Could you give me some advice on “socializing” - as in with people/family member?
 

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My toy poodle was 12 weeks old when I brought him home and he was so easy to housetrain. He is not at all crate trained though. That is probably my fault. I could not put him in the crate and hear/watch him lunge at the door/sides. So, I let him sleep in my bed the first night and he has been there ever since.

To housebreak, I teethered him to myself most of the day. I took him to the same enclosed potty spot outside after he woke up, played, 10 minutes after he ate...basically, every 30 to 45 minutes the first week. During the day, I was bland while waiting for him to pee/poop. Once he was successful, I made a big deal out of it and gave him tons of attention. He still feels really proud of himself for eliminating and expects applause/fun and games. At night, I took him out to potty at 11 pm. I then took him out at 3 am and then at 6:30 am. I did not engage in overy exuberant praise/fun time, just quietly gave him a treat, then back to bed we went. If I remember correctly, he was sleeping throught the night after 1 week ( no more 3 am potty break!). I think he had a total of 3 pee accidents and 1 poo accident indoors, until he was fully trained. I did let him off leash after the first few days, but blocked off the room, so I had constant visual contact with him. I think "catching" him squat and being able to immediately scoop him up, take him outside to the potty spot and then praising him for pee-peeing really helped shorten the potty training time.

It was labor intensive, but Sammy was fairly trustworthy after 2 weeks! The key is to not let them have a chance to have an accident.
So if you didnt do crate training - can he stand being home alone..?! My daughter would LOVEEE to sleep w the dog and id like that too (shes only child) - so my question is i heard crate training is needed so that he can have his own personal space & calm when necessary...
 

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I recommend reading that Ian Dunbar book (or the free PDFs) I mentioned previously. His socialization protocol is excellent, and will give you an understanding of your puppy's needs before you're bogged down in the chaos of the first week.

I think it's really important to read a puppy manual cover-to-cover before trying to process a lot of advice. Some of the advice (good as it is) will contradict, and there will be lots of gaps, so a solid foundation is important.

You'll still have a million questions, of course. I still have a million questions after raising multiple dogs! But everything builds on the knowledge I got from that book. I've read it with each new puppy. :)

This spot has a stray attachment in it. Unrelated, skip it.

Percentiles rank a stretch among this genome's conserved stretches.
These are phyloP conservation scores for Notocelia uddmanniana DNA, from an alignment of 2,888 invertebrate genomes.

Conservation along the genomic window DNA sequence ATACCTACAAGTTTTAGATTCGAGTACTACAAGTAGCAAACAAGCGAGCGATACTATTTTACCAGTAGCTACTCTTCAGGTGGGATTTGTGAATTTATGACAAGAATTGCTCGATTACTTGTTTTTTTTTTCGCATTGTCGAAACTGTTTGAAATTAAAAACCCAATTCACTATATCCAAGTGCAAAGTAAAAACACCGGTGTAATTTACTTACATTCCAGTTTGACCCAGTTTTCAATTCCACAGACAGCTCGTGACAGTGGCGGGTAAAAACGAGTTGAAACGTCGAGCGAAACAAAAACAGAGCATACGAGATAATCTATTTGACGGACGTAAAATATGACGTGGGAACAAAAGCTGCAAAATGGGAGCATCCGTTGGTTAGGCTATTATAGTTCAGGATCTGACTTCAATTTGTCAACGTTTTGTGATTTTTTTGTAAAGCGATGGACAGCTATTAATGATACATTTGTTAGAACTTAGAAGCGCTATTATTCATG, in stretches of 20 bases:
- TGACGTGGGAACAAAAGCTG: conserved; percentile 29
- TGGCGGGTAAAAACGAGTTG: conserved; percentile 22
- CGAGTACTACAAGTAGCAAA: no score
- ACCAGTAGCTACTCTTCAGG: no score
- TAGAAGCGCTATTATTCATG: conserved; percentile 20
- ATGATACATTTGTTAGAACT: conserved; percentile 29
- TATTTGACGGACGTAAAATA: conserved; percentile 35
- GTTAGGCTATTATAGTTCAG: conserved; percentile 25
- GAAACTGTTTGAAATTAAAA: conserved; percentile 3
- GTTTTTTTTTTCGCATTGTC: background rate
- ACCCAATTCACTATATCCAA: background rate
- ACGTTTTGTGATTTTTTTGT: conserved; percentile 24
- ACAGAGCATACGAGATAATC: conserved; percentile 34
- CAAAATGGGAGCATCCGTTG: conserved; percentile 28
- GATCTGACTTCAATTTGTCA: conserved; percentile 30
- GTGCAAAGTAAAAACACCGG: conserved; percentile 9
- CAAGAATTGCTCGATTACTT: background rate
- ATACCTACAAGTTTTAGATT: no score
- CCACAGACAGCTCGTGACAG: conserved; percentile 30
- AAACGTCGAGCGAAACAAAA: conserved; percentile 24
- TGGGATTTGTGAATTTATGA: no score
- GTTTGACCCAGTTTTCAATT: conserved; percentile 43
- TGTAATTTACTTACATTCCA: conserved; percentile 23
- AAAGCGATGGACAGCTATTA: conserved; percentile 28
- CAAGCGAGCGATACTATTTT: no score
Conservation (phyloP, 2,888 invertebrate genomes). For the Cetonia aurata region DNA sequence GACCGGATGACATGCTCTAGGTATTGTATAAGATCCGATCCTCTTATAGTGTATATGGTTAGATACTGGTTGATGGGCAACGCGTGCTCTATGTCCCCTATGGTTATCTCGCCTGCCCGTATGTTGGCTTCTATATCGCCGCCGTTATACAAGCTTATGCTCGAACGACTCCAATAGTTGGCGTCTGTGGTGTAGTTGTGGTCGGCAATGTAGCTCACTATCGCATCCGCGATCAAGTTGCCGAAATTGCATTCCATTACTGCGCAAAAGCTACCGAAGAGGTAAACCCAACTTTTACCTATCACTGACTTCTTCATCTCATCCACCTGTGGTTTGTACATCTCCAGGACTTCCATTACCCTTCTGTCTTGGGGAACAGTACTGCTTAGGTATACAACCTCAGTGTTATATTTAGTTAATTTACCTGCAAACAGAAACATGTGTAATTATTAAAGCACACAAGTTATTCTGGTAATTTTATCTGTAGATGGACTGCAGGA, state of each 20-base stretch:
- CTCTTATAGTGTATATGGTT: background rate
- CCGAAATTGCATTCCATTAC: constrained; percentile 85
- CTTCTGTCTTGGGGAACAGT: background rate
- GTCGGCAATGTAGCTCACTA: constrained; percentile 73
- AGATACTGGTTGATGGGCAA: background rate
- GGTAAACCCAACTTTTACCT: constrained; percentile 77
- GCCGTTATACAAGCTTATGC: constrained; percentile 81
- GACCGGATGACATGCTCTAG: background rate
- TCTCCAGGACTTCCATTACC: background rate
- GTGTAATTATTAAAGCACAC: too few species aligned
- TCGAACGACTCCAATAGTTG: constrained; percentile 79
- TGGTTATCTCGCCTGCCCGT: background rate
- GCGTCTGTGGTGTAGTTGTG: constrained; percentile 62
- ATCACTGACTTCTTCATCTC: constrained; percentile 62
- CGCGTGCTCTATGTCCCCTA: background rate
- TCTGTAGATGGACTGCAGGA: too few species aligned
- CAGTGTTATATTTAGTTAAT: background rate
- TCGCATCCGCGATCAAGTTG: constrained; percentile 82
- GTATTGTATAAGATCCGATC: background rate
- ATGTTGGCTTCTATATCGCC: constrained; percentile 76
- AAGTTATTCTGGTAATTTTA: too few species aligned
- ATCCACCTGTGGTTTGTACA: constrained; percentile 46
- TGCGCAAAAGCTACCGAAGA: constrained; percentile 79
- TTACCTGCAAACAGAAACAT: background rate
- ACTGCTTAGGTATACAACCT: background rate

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I recommend reading that Ian Dunbar book (or the free PDFs) I mentioned previously. His socialization protocol is excellent, and will give you an understanding of your puppy's needs before you're bogged down in the chaos of the first week.

I think it's really important to read a puppy manual cover-to-cover before trying to process a lot of advice. Some of the advice (good as it is) will contradict, and there will be lots of gaps, so a solid foundation is important.

You'll still have a million questions, of course. I still have a million questions after raising multiple dogs! But everything builds on the knowledge I got from that book. I've read it with each new puppy. :)
You are amazing. Willl read it now :) thank youuuu
 

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Here's the one I vaguely followed.

The keybis, just to take your dog into a bunch of situations. Going to the grocery store? Hang out with the puppy in the parking lot with a bunch of treats while someone else shops. Going to a pet store? Take puppy, in arms if not yet fully vaccinated. Car dealerships/mechanics and hardware stores are also good. Public transit, etc. Get your puppy accustomed to meeting or at least seeing new people, new sights, and new sounds. Live in a rural area? Take your dog to town. An urban area? Take your puppy for a country walk. Be patient and understanding, and don't force him if he feels fear, try and make it a stress free, fun experience even if that means you don't do as much as planned.


You won't get everything. Your dog will find something to be afraid of in later fear periods, or that you missed. For example, at age 4 or 5 months, we went into a forest for the first time, and Annie found it a bit scary. She now loves hiking.

It gives them a huge leg up on being a confkdent, happy dog. Good luck, and enjoy your puppy!